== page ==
How to Layer for Winter Hunting

How to Layer for Winter Hunting

Apr 20th 2023

Late-season hunting isn’t for the faint of heart. Trekking through the woods, spending hours in a treestand, or trudging through swampy reeds in freezing temperatures will test even the most seasoned hunters. Winter hunts bring special challenges as well as unforgettable experiences. You’ll need to consider your weapon, what you choose to carry, and especially what you wear. While it may be easy to just say, “layer up,” different types of hunting expose you to the elements in unique ways. For example, treestand hunters are mostly stationary. They need to layer but don’t have the same need for a range of motion. Spot and stalk hunters spend stretches of time hiking and need clothes that are removable when activity is high. Waterfowl hunters are particularly susceptible to wind and cold because they are near and often in water. The basic components of each layering system are the same, but let’s consider what differences you might encounter when you head into that snow-covered world.

Treestand Hunting

Treestand hunting is a quiet, patient sport. You will likely spend hours sitting high in the trees on a cold metal seat. Higher in the sky, you’ll contend with increased wind, and the lack of movement means that whatever body part is exposed to that wind will continue to be exposed for hours on end. The need to be stationary means you won’t be changing out layers on a regular basis, so your outfit should reflect that and be comfortable and warm.

For your base layer, we recommend something of a heavier weight, this includes pants. Because there isn’t a great deal of movement involved, you don’t need to worry about sweat quite as much and can opt for that warmer layer. For the mid-layer, continue to choose a heavy fabric. You could even elect to choose multiple mid-layers including ones with and without sleeves for a comfortable range of motion. One of these layers should have a hood. The insulation layer in treestand hunting is unique because you won’t need to take it off and pack it. Because of this, you can choose a synthetic or down jacket. Your outer shell can be a combination of a hard shell and a set of bibs. Bibs are popular with treestand hunting because they are adjustable and can keep wind out of any gaps in the layering. Additional accessories should include windproof gloves (be sure they are trigger compatible), wool socks, a heavy hat, and a neck gaiter.

Spot and Stalk Hunting

Spot and stalk hunters experience long cycles of activity followed by equally long periods of stillness. Layering for this type of hunting needs to be easily added and removed. While hiking or following an animal, your body will inevitably sweat and overheat underneath too many layers. However, when stopping, or glassing, your body is likely to become cold if the layers are insufficient. In many ways, this layering replicates cold-weather hiking needs. All layers need to be conveniently removed and packed, quiet, durable, and breathable. This can be a tough balance to strike, so try different fabrics to see what works for you.

The base layer for spot and stalk hunters should be an active blend. You will be sweating at times, so be sure both the top and bottom layers are moisture-wicking. Your mid-layer should be a light zip-up fleece that can be vented if you are too warm. It should be sturdy but soft, as it will rub against your body as you walk. Be sure your insulation layer is packable so it can be removed when needed; down is a great material for this. It should also be windproof and preferably have a hood. For the outer shell, you may want multiple options. A windproof vest can be great for that high-activity time because it allows flexibility and venting while warming your core. We also recommend having a heavier outer shell that is breathable, quiet, and ideally packable. Outer shell pants should have waterproof knees and comfortable stretch. Your accessories should include an insulated hat, gloves, and heavy socks.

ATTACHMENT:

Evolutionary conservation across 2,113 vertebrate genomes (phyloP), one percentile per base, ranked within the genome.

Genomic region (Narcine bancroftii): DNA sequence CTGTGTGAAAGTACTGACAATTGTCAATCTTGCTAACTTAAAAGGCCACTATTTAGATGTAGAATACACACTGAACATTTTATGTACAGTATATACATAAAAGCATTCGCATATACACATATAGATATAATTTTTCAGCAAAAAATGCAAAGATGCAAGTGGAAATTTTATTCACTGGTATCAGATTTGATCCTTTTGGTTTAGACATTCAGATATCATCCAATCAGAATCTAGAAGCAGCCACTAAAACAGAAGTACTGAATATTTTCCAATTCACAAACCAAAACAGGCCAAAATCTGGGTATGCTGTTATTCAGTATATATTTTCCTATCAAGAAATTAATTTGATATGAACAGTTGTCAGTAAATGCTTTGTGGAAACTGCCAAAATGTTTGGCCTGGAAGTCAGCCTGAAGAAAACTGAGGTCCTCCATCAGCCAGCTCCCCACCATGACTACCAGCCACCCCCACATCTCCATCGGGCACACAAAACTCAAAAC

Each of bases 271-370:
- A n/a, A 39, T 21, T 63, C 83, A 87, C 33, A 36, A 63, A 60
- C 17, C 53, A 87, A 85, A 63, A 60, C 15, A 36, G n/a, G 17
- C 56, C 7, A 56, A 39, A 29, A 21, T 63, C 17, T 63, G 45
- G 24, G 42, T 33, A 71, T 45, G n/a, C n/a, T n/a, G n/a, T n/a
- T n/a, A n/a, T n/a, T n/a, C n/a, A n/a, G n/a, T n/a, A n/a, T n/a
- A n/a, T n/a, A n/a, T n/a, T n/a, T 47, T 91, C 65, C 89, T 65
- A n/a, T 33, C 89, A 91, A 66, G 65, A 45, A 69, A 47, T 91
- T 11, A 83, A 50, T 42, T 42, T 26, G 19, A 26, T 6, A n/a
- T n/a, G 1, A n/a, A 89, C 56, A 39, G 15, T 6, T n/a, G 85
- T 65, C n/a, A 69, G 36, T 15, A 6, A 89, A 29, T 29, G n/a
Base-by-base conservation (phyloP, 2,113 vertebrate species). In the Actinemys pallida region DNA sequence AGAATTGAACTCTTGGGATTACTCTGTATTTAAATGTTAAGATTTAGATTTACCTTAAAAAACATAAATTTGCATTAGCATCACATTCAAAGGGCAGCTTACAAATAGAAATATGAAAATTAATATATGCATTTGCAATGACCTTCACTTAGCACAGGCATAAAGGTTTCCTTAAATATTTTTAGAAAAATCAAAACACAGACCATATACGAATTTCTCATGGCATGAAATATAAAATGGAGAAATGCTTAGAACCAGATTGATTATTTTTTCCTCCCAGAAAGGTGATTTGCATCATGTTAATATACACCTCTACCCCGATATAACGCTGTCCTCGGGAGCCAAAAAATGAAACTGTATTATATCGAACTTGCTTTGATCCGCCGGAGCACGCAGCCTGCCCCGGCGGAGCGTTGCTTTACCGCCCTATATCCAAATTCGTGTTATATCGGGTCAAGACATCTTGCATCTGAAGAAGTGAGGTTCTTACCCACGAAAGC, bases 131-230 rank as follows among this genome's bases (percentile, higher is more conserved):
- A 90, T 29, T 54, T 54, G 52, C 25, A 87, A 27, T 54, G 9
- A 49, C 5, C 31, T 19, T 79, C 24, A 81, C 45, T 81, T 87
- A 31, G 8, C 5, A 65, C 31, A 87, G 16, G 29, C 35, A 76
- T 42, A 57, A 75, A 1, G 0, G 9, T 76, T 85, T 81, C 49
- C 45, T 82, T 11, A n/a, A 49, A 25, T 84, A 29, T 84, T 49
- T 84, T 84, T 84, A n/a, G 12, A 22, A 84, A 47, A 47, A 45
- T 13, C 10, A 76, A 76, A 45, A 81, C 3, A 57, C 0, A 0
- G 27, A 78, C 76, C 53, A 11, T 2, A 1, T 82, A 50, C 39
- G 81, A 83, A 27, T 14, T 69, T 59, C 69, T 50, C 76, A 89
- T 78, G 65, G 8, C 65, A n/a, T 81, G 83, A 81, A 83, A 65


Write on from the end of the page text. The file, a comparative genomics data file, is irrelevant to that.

Waterfowl Hunting

Of all the hunting types we’ve discussed, waterfowl hunting may be the coldest. Because you’ll be near or in water, and activity is lower than spot and stalk hunting, it can be tough to stay warm. You’ll want to be sure to incorporate both waterproof and windproof layers. If you have a bird dog, you may be less likely to go in the water, but you should be prepared to do so just in case.

A waterfowl hunter’s base layer needs to be heavier weight than other hunting types, moisture-wicking, and flexible. This layer should help to warm your core. It is important also to add this base layer under pants to keep your legs from becoming too cold. Much like treestand hunting, the mid-layer can and should be multiple layers. You’ll be able to take off and stash layers more easily, so don’t be afraid to put a few on. The insulation layer should be a slim profile jacket intended for layering. This layer won’t be removed, so be sure it allows for a full range of motion. Your outer layer is critical when waterfowl hunting. It needs to be both waterproof and windproof on the top and bottom; look for a high-quality shell. Be sure to add accessories like waterproof boots, waterproof pants or waders, and windproof gloves before heading out.

You might be looking at these lists and thinking, “That’s too much. I don’t need all of that,” but the cold isn’t something you should downplay. Layering up is the difference between having the hunt of your life and having to leave early because your hands are turning blue. Do your homework, spend time shopping for each piece, and stock up on the right gear. And when in doubt, follow every mom’s advice and double-check that all the zippers are zipped, and your hat is tugged over your ears before you leave. Remember this winter hunting trip for the right reasons, layer up.

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